In the pit at Simon Gao (I'm the odd one out in the roll neck)
My fashion week is usually documented in a series of grainy iPhone snaps. What's that blur?' 'It's Cara Delevingne, promise.' Choosing a half-decent Instagram filter is as good as it gets. But this London Fashion Week I found myself with an official photographer pass around my neck, 'faking it' at the end of the catwalk at Somerset House.
Hours before the Simon Gao show, I was given a guide to what makes a usable catwalk shot: eyes open, both feet on the catwalk, no swinging arms. Then I was armed with a big (and very heavy) camera. For any camera geeks out there, I shot the show with a Canon 5D MKIII and a EF 70-200mm lens. Then I made my way into the pit.
'There's no room for girls in the pit, in here you have to be a man,' a photographer tells me on arrival. Think the front row is political? It's nothing compared to the hierarchy in the pit. Under my metallic brogues are lines of tape, marking out each person's territory.
Photographers arrive hours before a show to fix their stools in the best spot, with priority always given to the veterans. At the major shows in Paris and Milan assistants will stand in a cramped space for up to eight hours to reserve a place for their photographer.
My pit-mate, Tony Wellington, laughs when I ask if things ever get heated. 'You've never seen an actual fight have you?' I ask. 'HA! Darling, of course. Saw one this morning. Once I saw a photographer being dragged out by her ankles.' As if on cue, the FROW-ers arrive and I get pushed over by a photographer on a mission. It's ok though, she got her picture of Georgia May Jagger.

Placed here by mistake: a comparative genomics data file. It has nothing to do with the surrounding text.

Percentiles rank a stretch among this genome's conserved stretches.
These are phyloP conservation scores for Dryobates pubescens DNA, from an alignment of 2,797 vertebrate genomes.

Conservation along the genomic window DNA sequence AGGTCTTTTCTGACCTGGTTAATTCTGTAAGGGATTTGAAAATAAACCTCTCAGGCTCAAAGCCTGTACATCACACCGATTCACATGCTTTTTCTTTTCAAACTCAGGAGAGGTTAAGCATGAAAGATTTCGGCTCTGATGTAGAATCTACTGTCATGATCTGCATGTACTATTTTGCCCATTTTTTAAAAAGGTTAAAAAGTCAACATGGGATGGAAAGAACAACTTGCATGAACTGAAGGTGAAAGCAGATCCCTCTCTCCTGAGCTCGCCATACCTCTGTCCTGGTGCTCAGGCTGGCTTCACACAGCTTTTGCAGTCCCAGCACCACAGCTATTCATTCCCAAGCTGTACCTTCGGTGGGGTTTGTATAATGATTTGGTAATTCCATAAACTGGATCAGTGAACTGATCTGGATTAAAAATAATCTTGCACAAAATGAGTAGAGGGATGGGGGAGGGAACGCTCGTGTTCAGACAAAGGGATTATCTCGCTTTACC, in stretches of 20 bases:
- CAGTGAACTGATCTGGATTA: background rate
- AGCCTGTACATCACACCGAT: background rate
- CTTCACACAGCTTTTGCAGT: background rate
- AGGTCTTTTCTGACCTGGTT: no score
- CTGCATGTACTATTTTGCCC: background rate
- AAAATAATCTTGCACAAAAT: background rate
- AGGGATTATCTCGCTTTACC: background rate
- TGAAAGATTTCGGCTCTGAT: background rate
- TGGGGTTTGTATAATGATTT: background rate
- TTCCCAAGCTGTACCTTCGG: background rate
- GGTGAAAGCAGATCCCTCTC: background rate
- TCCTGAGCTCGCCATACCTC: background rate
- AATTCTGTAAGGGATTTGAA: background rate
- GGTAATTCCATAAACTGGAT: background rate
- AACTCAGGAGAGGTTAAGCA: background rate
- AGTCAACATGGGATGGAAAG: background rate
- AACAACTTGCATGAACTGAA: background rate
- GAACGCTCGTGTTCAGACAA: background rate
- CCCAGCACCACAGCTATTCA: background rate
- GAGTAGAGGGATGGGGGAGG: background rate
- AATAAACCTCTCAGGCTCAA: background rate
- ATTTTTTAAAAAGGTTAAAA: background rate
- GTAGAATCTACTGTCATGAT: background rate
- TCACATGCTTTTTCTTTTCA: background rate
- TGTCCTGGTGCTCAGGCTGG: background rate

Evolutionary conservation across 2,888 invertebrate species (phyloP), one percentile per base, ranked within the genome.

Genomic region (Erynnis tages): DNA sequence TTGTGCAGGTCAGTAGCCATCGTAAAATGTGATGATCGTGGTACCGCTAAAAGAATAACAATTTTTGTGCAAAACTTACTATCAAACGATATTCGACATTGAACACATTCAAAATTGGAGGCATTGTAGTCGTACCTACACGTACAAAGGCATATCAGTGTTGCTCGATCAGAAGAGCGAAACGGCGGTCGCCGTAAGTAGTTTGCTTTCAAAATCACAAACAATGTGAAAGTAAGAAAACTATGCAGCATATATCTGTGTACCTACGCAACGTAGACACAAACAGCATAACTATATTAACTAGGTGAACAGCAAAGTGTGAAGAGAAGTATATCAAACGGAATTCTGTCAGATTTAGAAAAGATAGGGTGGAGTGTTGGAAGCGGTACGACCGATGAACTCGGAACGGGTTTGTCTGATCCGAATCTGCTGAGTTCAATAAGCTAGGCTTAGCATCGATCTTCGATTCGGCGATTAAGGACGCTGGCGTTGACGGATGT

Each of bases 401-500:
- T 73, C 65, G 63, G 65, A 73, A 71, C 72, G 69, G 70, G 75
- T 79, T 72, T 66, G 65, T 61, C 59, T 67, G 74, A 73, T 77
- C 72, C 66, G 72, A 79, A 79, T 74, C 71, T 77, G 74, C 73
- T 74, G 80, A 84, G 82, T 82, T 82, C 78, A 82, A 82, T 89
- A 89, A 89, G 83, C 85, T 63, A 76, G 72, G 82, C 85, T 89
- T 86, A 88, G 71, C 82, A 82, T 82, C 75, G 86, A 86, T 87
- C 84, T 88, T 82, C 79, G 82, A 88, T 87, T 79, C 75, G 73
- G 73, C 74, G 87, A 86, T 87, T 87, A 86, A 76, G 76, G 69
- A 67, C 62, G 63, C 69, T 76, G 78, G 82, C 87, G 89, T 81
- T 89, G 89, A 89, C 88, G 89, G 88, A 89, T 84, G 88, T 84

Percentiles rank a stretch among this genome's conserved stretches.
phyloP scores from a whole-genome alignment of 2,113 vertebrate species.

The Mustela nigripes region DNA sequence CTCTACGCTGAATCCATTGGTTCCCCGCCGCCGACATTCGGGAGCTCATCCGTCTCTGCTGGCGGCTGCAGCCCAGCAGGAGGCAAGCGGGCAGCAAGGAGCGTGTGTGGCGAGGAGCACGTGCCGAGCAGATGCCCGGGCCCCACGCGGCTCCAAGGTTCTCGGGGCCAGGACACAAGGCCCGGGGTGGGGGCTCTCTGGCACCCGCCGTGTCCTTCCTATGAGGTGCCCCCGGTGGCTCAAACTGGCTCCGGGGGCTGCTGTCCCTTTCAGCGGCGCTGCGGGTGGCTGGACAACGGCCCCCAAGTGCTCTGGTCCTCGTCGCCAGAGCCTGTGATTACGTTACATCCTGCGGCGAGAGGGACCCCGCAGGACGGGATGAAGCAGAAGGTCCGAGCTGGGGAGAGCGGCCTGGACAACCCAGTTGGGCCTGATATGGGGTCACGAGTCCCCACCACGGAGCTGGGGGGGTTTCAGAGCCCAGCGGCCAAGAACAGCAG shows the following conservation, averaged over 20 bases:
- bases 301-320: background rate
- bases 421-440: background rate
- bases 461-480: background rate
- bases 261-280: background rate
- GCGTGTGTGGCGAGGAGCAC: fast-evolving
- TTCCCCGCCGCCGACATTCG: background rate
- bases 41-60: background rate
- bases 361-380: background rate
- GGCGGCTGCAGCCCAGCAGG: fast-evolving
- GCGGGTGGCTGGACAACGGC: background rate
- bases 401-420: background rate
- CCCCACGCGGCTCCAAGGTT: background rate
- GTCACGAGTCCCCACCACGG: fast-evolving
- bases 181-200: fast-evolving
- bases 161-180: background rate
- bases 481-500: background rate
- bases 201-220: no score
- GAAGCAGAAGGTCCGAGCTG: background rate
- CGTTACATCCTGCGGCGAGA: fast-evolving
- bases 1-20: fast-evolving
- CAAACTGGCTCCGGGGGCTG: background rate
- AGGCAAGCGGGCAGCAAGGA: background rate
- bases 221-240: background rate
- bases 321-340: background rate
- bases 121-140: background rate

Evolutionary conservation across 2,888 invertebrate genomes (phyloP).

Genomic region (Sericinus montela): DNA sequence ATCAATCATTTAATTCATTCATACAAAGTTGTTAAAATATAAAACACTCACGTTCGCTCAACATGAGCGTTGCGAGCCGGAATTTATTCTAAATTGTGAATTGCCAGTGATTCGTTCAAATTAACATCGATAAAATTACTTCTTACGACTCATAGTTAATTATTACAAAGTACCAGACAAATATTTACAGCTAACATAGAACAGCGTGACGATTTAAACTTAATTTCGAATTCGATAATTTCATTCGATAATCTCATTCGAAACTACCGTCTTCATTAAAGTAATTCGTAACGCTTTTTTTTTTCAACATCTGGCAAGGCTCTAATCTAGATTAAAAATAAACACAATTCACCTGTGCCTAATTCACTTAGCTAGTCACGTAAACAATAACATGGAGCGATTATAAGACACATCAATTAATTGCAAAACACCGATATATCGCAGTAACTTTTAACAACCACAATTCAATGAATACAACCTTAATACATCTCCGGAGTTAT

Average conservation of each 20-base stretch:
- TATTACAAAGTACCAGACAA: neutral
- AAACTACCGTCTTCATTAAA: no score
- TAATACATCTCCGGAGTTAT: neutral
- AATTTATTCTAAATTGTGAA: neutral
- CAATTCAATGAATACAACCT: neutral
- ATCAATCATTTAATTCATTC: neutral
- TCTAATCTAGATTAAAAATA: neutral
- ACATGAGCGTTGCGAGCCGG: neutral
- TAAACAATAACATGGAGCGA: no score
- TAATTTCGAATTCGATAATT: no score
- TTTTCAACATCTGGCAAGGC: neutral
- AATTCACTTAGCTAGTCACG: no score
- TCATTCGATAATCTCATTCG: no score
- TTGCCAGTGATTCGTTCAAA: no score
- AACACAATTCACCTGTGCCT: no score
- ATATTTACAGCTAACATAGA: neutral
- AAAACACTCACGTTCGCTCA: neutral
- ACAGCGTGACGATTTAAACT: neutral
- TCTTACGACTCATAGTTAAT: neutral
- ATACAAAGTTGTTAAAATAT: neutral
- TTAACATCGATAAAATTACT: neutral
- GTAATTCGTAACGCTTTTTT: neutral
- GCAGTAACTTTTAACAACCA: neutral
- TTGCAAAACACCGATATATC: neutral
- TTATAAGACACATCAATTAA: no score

A non-blurry shot of Cara Delevingne is usually at the top of my fashion week bucket list. But I was surprised to hear from the photographers that whether it's a new face or Jourdan Dunn, models don't matter. You only care about the clothes. The one exception is if Naomi Campbell is staring down your lens; you're allowed to be excited about that.
While I was busy watching Tinie Tempah on the front row, the lights suddenly went down and the furious clicking started. My friends at Canon sorted out the settings for me, so all I had to do was point and shoot. The clicking is constant - as you take numerous shots of each model. I took 303 pictures in ten minutes. Oh and did I mention the camera was heavy?
In the pit you really see the clothes - no iPads or elbows block your view here. The models are only looking at you. So despite my arms aching after two minutes, I was hooked.
After the show I went back to the photography centre, where the real guys were furiously editing their shots so they could be published online in minutes. I was surprised to hear that despite a couple out of focus fails, I managed to pull it off. I'm by no means the next Mario Testino, but with the right equipment I was able to take my first ever non-blurry catwalk shot.
Just when I was plotting my future in the pit, I was reminded by Tony that the hierarchy is brutal. Those in the centre have been there for decades, and fresh faces usually last a season or two. 'They just don't understand the game,' I'm told. Turns out you can't fake it with characters who captured Naomi's epic Vivienne Westwood tumble.
See Emma's catwalk shots in the gallery below...